The date given for organization of the congregation known as Grace United Methodist Church is December 24, 1797. Around 1795, William Meredith, formerly a missionary from Great Britain, came to Wilmington to preach to the slaves. He bought land and built a small meeting house. When it burned, he led his members in building another church at the corner of Second and Walnut Streets. In Meredith’s will, dated 1799, the church and parsonage were deeded to Bishop Francis Asbury for the continuance of a Methodist Episcopal Church in Wilmington.
While many of the early members were slaves, community leaders were also attracted by the Gospel preached here. Membership increased and additional property was purchased, extending church holdings to Front Street. In 1815 Bishop Asbury ordered the church rebuilt and the parsonage enlarged.
As growth continued, the sanctuary was enlarged and classrooms added in the basement. In 1844, fire destroyed the church building for the second time. A new structure on the same foundation was consecrated as Front Street Methodist Episcopal Church South (the Methodist Episcopal Church divided over the issue of slavery into northern and southern parts), soon to become the largest, most prestigious Methodist congregations in North Carolina. The remains of Meredith were placed beneath the porch.
In 1865, with the end of the Civil War, 635 black members withdrew to organize St. Stephen A.M.E. Church at the corner of Fifth and Red Cross streets. Front Street Church continued, but in 1886 was destroyed by fire for the third time, along with most of Wilmington’s waterfront buildings. It was decided to relocate the church to the corner of Fourth and Mulberry streets. The name was changed to Grace Church and the city soon changed the name of the street to Grace Street to honor the contributions of the church to the city. Walsh Hall was constructed in 1916 and is still in use.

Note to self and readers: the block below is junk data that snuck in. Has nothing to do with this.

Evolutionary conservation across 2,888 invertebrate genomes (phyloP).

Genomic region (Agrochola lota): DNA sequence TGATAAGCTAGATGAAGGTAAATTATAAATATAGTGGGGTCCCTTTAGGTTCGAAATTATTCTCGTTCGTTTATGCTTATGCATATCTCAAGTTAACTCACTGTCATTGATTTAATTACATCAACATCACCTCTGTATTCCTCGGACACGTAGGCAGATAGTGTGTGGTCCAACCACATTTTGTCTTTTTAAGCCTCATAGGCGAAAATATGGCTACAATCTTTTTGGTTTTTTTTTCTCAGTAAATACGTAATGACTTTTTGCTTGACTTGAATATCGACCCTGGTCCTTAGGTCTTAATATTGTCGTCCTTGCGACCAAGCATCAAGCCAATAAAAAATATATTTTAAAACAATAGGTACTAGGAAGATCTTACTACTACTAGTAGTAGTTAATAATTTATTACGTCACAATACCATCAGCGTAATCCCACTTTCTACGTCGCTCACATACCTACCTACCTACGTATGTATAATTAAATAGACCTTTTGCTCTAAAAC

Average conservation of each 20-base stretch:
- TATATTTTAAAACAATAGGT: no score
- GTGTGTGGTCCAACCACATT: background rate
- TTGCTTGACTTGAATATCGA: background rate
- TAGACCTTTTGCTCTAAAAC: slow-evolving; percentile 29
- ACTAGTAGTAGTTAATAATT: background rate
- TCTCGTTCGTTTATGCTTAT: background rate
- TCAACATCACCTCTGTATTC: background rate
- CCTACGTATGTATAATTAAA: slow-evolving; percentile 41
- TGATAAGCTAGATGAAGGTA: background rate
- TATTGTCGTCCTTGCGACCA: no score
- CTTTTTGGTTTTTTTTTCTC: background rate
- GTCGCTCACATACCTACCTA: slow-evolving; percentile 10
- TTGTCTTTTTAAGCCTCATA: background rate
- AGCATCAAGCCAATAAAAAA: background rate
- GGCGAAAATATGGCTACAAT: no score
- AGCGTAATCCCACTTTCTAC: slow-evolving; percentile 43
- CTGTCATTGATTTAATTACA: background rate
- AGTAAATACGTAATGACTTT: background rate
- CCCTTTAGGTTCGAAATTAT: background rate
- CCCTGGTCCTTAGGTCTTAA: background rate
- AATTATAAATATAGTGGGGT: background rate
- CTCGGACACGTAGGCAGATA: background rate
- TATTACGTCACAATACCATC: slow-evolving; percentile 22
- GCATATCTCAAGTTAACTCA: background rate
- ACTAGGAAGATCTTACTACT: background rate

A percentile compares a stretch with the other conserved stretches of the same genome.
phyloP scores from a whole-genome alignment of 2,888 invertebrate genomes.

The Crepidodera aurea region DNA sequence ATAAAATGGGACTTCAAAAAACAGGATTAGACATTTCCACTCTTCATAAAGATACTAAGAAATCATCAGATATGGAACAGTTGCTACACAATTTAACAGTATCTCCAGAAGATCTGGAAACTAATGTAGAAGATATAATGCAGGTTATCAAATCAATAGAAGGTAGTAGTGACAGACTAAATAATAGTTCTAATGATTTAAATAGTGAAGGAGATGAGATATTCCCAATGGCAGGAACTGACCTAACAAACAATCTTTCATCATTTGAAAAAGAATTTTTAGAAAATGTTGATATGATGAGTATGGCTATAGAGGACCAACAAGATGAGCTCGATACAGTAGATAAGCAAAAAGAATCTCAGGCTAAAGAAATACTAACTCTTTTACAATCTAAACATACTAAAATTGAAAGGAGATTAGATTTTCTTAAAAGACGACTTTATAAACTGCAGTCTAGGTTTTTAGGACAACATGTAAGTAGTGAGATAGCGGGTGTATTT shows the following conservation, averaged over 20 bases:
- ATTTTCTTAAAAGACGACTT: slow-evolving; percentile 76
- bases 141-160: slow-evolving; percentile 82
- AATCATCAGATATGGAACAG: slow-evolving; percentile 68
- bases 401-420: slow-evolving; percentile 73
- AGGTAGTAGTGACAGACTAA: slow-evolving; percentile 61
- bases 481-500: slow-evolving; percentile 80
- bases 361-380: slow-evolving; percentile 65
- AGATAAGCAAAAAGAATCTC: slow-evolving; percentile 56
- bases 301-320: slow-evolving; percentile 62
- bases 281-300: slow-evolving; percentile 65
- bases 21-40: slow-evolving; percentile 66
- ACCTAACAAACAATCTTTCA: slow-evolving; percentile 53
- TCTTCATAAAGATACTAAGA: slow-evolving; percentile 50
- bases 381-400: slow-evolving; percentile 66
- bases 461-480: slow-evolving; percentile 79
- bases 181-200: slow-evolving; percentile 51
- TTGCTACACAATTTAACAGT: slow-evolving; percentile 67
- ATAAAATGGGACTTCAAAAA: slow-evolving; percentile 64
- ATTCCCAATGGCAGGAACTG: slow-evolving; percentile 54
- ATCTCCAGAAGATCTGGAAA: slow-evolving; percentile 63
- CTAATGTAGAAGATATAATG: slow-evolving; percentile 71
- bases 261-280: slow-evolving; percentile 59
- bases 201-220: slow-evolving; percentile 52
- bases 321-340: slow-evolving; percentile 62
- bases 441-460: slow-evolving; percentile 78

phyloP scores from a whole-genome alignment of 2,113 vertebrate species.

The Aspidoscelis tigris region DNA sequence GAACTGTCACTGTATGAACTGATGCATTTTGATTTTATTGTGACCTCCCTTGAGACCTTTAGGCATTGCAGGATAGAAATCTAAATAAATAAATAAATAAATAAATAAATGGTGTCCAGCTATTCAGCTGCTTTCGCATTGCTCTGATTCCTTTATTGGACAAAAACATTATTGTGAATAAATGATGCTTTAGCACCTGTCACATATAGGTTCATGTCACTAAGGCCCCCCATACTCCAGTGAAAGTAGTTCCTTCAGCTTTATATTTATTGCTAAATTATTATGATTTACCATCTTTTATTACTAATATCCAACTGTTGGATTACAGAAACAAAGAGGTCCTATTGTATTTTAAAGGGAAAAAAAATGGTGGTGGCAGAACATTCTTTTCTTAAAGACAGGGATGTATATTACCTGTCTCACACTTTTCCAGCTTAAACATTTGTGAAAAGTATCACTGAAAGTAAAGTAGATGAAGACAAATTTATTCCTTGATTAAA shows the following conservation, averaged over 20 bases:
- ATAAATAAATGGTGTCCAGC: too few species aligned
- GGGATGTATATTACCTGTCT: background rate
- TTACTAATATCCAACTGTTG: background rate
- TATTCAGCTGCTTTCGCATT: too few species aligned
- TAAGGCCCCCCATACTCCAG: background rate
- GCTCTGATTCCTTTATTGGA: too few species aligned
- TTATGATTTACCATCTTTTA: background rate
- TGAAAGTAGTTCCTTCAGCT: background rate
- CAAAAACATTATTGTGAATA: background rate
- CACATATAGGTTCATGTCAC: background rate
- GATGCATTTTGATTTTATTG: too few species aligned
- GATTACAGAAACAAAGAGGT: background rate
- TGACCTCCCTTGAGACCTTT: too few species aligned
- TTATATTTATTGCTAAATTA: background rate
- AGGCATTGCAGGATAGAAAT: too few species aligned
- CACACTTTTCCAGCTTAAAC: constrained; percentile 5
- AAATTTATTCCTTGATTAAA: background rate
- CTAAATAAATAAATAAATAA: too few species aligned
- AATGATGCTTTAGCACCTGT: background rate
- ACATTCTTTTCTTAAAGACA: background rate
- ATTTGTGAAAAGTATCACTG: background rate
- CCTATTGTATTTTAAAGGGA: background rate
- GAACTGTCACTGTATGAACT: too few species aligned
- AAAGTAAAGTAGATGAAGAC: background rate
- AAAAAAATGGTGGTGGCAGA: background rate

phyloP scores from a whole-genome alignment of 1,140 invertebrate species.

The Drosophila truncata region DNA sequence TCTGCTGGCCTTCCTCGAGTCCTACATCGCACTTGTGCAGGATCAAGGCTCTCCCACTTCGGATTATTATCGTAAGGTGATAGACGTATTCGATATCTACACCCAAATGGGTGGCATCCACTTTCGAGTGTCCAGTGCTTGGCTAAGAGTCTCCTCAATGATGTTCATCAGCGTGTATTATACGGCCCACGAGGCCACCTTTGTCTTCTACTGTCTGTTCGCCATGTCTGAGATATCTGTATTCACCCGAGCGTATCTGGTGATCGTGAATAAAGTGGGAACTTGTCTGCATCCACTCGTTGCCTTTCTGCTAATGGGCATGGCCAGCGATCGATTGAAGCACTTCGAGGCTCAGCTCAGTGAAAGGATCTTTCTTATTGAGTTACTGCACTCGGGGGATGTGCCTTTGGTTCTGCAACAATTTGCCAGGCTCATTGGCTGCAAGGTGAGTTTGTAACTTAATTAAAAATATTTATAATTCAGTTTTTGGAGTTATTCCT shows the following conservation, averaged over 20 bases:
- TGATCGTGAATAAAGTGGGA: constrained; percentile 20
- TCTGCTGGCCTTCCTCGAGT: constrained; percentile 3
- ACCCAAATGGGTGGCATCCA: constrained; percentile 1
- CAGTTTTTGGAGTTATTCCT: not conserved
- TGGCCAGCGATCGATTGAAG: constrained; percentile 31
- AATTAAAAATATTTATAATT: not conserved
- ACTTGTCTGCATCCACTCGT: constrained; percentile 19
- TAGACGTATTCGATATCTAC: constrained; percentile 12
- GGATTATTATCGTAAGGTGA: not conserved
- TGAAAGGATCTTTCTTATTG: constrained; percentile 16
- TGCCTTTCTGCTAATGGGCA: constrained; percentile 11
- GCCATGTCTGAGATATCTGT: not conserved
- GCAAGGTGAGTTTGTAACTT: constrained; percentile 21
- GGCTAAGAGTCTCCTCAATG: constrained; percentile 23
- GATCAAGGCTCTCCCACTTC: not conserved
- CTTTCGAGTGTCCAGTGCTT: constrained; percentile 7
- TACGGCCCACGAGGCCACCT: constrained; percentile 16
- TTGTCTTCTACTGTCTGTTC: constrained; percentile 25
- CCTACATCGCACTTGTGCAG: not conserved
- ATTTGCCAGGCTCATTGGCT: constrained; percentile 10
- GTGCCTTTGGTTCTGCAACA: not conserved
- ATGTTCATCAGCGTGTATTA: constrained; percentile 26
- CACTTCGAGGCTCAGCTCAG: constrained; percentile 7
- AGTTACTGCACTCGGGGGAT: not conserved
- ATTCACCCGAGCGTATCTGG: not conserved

In 1939, with the uniting of the Methodist Episcopal Church, the name became Grace Methodist Church.
On March 21, 1947, a fourth fire destroyed the sanctuary and classroom building. The present Neo-Gothic sanctuary was constructed in 1950 just as the Methodist Church and the Evangelical United Brethren Church merged, and our church became became Grace United Methodist Church. The education building was constructed in 1958.
Grace is the “Mother Church of Methodism” in the Wilmington area, having had a major part in beginning the Fifth Avenue, Trinity, Wrightsboro, Epworth and Pine Valley congregations. Two of Grace’s pastors have been elected Bishop and eleven sessions of the Annual Conference have been hosted here. Most importantly, lives have been touched and changed by stirring worship, educational programs, and inspiring music.
On June 28, 1998, Grace and Sunset Park United Methodist Churches merged to create the “new” Grace Church. The merger has borne much fruit, as Grace Church has strengthened its outreach to the community and to the world, while creating a nurturing spiritual home for its members and the community. We are grateful to God for what we have been able to accomplish in these first two-hundred-plus years, and we continue to pray for God’s guidance and empowerment as we seek to build on our legacy of offering Christ to the world from the heart of downtown Wilmington.
The congregation has reached out into the community through such efforts as an Interfaith Kindergarten and a neighborhood enrichment program. It has joined the annual Wilmington Candlelight Tour of Historic Homes and Churches, offers dramatic and musical programs to the public, and provides continual warmth, love, and spiritual renewal to all.